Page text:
Originally posted to sci.astro on Dec 10, 2000.
David A. Smith wrote about a question on radiation from distant galaxies and quasars:
>> The light from distant sources is not scattered >> (the images are clear, if faint), ...
Jeannette Bos then asked:
> But if light from distant sources isn't scattered, why do we see in all > directions (more or less) the same cosmic background radiation?
Both are correct; there is some confusion because the word "scattered" can correctly be applied to the CMB, and correctly be raised in discussions of light from distant galaxies. Here's how:
The CMB is thought to arise from thermal radiation in the very early universe, when all matter was (nearly) uniformly hot and dense. In the earliest times, when this temperature was over three thousand degrees, all matter was ionized. Free electrons scatter electromagnetic radiation efficiently, so the universe was "opaque" -- photons couldn't move very far without bouncing off an electron and changing direction. It would have been difficult to see distant objects, had anyone been around to try.
As the universe expanded, the temperature of gas within it dropped. When the temperature dropped below about three thousand degrees, the electrons started to combine with free protons and helium nuclei to form neutral atoms. Neutral atoms don't scatter light nearly as well as free electrons, so suddenly photons were free to fly long distances through the universe. The moment when the universe changed from mostly ionized to mostly neutral was the last time that most of the photons present at that time scattered off free electrons. The gas at that time is sometimes called the "last scattering surface". All the CMB photons we see now have been flying through the universe, largely untouched, since that time.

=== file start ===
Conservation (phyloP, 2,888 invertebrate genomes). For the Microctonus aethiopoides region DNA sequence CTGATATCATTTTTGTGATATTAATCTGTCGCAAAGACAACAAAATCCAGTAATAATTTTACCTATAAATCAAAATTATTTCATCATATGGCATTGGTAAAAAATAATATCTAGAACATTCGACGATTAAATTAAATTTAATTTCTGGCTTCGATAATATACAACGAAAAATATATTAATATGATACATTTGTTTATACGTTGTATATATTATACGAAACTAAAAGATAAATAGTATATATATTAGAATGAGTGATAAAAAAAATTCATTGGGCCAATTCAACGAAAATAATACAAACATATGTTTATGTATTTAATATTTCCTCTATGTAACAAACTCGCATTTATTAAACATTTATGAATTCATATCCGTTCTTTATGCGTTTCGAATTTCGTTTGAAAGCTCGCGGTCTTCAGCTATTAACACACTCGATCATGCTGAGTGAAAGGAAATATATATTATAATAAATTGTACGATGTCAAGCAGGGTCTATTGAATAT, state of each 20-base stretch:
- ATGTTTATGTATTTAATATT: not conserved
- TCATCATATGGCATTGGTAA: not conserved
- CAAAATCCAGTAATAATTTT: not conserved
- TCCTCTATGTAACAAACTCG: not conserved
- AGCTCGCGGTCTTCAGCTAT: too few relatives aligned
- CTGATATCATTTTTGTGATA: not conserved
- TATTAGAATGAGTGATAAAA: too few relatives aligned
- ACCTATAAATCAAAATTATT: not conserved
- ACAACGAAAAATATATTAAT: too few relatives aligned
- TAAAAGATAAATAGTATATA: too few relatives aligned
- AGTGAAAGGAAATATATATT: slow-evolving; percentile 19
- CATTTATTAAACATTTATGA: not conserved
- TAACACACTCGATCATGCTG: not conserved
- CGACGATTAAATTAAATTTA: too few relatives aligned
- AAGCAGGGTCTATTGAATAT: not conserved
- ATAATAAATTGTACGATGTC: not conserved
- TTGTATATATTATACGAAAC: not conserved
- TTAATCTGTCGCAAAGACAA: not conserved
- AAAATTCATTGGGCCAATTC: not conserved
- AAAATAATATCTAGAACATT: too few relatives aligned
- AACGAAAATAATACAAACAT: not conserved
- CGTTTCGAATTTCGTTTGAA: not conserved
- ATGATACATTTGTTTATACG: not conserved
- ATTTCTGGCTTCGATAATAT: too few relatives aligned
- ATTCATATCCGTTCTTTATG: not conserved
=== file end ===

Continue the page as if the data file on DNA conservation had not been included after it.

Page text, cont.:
So, we see CMB photons which were last absorbed/emitted/scattered from the "last scattering surface", when the universe started to turn neutral.
"Scattering" appears in a different context, in some discussions of the physical basis for the redshift of light emitted by distant galaxies and quasars. These galaxies were formed long, long, long after the universe turned neutral -- probably a billion years later or so. The light they emit comes from ordinary stars, not from a fog of hot gas permeating all of space.
In _this_ context, some people claim that the observed redshift is not due to a Doppler effect (due in turn to the expansion of the universe), but instead due to some sort of interaction of the photons with matter along their long, long journey across the universe. They claim that some sort of atom/photon interaction (or "scattering") causes the wavelengths of the photons to shift.
However, if this were happening, then the photons would shift not only in wavelength, but in direction. That would cause any sharp point source to appear blurry and diffuse; moreover, this blurriness would increase with redshift, in this model. Several astronomers have searched for a redshift-dependent blurriness, and failed to find it. Hence, most astronomers do not believe that the "scattering" model explains the redshift of distance sources.